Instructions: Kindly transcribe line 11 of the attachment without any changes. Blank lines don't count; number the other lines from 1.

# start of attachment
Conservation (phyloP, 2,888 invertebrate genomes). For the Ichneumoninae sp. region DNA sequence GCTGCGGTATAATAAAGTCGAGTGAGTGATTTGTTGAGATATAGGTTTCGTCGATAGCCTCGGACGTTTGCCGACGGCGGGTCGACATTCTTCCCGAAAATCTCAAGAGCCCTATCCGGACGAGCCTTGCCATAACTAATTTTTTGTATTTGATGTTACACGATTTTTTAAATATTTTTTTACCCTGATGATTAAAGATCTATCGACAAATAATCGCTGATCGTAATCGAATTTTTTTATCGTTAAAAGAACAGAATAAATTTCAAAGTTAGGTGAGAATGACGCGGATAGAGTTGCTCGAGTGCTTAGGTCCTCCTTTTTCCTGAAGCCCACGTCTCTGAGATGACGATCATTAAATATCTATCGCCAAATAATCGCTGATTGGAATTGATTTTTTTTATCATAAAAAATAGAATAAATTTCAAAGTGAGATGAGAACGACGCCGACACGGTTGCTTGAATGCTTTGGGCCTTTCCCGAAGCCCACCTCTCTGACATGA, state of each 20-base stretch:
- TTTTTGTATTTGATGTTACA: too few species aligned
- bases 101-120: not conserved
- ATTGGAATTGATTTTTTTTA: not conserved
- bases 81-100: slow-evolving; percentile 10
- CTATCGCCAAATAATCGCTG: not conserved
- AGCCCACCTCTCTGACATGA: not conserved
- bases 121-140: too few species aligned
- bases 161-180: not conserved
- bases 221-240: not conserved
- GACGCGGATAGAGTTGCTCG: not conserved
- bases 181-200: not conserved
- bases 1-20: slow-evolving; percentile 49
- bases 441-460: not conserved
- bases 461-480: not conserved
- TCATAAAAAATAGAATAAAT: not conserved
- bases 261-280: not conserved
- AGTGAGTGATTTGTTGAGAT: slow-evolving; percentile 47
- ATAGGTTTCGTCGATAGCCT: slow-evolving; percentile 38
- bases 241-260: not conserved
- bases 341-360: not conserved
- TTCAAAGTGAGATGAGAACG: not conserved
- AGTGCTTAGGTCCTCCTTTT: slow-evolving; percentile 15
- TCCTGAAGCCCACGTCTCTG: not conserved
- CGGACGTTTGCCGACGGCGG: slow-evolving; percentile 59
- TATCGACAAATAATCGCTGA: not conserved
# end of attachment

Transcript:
- GACGCGGATAGAGTTGCTCG: not conserved